We were treated to another convivial evening of entertainment by the Moores on Friday at yet another beautiful ante-bellum building, the Smitherman Historic Building which contained an exhibit of civil war firearms and documents. I assumed initially that most of the hickory devotees played country club golf. After talking with several of the players, I discovered to my surprise that several were public course players. A husband and wife played their golf at the local military base where the husband was employed. I also learned that hickory golf has really caught on in both the UK and in Sweden with both countries sporting a bevy of tournaments. Former Ryder Cup player Pierre Fulke is among those that compete. It was suggested that those countries have taken to hickory play because wooden "play clubs" are more readily available at reasonable prices in Europe. Few clubs in the U.S. have been successful in getting large numbers of players in the game. An exception is Chagrin Valley Country Club in Cleveland where my friend Dan and his fellow hickory advocate Frank Boumphrey had been successful in instituting a "Hickory Day" every Thursday in the summer. Unfortunately, after Dan and Frank left Chagrin, hickory play fell off. At Friday's cocktail party, Dan entertained all with a side-splitting impression of Frank who has been ailing and did not make the tournament. Frank is a magnetic character with an outsized personality who tells wildly entertaining stories, many involving tales from his own most colorful life, with appropriate embellishments. I also met Selma native Otey Chrisman, also a noted club designer. With the golf business down at present, Otey is currently employed as a roofing contractor. He (as do Dan and Roger Hill) plays guitar, and Otey has also done some preaching. Otey is also a songwriter, and he confided that his compositions just kind of "show up," in his mind as he passes time driving down the highway. We found him to be one of those rare individuals who has never met a stranger.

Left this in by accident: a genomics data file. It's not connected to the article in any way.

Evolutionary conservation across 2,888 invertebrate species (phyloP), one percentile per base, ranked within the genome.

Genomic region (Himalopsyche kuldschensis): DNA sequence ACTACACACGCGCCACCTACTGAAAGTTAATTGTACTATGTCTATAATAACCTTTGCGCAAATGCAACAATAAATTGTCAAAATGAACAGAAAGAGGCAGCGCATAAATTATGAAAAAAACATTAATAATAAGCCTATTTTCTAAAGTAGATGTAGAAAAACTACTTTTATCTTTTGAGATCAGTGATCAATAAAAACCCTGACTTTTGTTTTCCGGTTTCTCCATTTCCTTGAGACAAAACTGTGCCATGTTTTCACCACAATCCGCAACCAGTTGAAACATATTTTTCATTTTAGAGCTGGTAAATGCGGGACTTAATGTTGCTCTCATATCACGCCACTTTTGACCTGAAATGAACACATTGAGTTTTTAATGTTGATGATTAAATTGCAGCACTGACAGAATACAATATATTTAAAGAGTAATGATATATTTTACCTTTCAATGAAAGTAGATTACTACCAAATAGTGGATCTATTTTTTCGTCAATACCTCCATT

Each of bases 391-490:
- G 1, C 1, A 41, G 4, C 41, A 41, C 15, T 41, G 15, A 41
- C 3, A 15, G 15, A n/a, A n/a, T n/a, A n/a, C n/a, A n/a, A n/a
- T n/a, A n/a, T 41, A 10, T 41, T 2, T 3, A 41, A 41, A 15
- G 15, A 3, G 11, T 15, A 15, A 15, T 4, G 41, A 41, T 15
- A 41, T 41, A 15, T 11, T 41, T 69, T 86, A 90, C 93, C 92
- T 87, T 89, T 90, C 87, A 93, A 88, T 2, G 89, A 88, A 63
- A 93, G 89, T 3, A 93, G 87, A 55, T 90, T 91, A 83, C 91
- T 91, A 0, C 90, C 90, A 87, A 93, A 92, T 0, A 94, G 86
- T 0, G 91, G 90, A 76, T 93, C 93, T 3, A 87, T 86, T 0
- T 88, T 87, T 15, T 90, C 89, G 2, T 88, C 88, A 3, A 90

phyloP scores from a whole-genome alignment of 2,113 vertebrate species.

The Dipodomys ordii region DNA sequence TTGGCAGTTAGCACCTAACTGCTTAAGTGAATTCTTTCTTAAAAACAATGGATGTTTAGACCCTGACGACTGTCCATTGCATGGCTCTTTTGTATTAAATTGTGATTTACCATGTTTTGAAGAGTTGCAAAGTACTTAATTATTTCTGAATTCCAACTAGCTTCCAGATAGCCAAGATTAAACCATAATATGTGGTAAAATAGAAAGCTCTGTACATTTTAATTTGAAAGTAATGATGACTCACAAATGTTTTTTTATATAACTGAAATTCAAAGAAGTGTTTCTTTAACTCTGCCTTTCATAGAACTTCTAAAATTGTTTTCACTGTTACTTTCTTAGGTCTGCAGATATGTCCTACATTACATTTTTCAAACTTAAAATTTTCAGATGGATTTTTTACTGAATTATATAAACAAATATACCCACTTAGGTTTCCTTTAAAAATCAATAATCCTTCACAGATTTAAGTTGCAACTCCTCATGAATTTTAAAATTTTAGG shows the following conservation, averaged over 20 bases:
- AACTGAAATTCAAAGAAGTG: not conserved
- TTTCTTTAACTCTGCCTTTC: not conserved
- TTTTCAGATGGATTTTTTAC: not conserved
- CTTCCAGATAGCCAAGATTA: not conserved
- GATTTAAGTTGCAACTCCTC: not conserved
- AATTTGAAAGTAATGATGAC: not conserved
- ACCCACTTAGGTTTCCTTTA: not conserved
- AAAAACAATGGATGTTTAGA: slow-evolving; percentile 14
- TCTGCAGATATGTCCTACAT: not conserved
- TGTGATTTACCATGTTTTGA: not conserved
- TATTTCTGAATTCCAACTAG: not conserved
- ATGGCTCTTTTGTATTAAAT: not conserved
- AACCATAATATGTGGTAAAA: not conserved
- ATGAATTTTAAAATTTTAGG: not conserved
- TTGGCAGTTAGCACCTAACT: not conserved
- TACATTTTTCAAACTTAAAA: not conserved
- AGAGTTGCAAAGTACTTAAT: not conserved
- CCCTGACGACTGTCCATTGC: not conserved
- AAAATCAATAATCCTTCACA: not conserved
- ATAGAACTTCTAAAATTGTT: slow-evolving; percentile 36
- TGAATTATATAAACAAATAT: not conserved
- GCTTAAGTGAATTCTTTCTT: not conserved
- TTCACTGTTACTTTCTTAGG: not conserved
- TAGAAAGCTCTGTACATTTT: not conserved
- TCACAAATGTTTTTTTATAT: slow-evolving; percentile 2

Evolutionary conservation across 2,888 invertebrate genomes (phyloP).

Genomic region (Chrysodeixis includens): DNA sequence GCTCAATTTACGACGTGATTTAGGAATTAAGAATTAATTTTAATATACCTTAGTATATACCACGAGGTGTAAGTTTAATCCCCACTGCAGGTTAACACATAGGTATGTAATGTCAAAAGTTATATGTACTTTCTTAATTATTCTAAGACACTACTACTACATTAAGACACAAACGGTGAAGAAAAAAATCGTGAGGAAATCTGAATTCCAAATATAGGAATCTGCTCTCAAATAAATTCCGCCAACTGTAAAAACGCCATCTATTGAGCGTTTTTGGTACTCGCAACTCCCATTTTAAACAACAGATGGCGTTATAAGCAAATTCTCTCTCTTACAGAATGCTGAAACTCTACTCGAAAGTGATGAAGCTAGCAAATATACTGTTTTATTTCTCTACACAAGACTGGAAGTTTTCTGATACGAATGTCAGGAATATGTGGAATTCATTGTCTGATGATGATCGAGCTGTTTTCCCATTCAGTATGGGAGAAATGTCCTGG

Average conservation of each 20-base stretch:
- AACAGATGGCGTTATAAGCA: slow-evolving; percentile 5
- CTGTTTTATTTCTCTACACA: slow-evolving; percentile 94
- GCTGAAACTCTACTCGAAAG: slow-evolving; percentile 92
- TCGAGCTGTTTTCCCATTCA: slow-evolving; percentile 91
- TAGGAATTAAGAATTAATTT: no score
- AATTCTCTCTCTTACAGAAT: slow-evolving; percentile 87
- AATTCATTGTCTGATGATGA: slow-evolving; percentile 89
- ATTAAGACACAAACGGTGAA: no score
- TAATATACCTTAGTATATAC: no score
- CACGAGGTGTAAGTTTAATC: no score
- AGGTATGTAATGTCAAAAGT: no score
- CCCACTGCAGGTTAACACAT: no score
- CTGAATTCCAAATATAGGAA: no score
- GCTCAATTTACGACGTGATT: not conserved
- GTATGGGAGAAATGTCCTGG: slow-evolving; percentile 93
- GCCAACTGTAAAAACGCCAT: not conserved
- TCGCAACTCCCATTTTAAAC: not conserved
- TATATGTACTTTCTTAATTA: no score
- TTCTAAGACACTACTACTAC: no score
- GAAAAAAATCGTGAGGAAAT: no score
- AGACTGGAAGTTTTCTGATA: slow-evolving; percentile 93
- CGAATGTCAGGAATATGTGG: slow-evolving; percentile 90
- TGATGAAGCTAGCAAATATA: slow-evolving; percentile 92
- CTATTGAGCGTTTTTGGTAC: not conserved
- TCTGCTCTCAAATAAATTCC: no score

The ever-affable Otey Chrisman
Saturday dawned wet. Thunderstorms doused the course for hours. But it wasn't so bad spending the rain delay with the likes of Roger Hill and Josh Fischer and fellow kindred spirit golfers. When the rain finally let up around 1 PM, the sandy-soiled course quickly drained and we were able to play 9 holes. We played an improvised sixsome with competing teams Roger Hill-Tad Moore and Simone MacLellan-Barb Kopec. Finally Dan and I managed to make something happen, making some putts and other decent shots and carding a net 32 on the final 9. Tad, wielding a wooden headed center shafted mallet putted like a fiend, holing three lengthy putts in 9 holes. But the real revelation was the Simone-Barb team. Simone with her long, lyrical super-smooth swing perfectly suited to swinging hickory clubs, hit all her shots solidly. Barb has the powerful wristy swing that you see in old films of the likes of Vardon and James Braid. The female team emerged the low net winners by one with a score of 92.
Immediately above: Tad presents low net trophy to Barb Kopec and Simone MacLellan ; further above: the winning net team of Simone and Barb in their 1920's finery
The diminuitive scratch player Roger Andrews and his partner Tom Johnson finished low gross with 109 for 27 holes beating Ted Kopec (Barb's husband) and Jay Harris by one shot. The event culminated with a sumptuous catfish-fried chicken awards dinner at Selma Country Club.
Hickory golf provides an opportunity to experience the bygone days of the game. You should be able to play within three or four shots of your regular handicap. I recommend you try it. Visit the society's website for a complete list of events and tips on how to get started.
Above: Tad Moore with low gross champions
Roger Andrews and Tom Johnson